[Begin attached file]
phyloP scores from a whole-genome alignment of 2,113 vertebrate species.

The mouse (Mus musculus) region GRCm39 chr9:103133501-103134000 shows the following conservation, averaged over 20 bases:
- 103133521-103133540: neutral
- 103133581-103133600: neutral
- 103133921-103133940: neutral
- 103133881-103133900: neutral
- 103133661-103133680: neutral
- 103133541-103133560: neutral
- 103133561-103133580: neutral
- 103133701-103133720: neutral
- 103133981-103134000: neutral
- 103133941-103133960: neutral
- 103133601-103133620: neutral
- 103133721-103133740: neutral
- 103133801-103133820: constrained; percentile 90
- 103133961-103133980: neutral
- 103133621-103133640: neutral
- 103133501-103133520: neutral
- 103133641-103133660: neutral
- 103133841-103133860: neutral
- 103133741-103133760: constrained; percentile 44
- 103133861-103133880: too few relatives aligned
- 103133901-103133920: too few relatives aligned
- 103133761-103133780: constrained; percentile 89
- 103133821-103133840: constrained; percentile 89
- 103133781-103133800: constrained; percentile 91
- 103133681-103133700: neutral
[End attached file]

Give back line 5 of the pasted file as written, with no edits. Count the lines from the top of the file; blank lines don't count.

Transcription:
- 103133921-103133940: neutral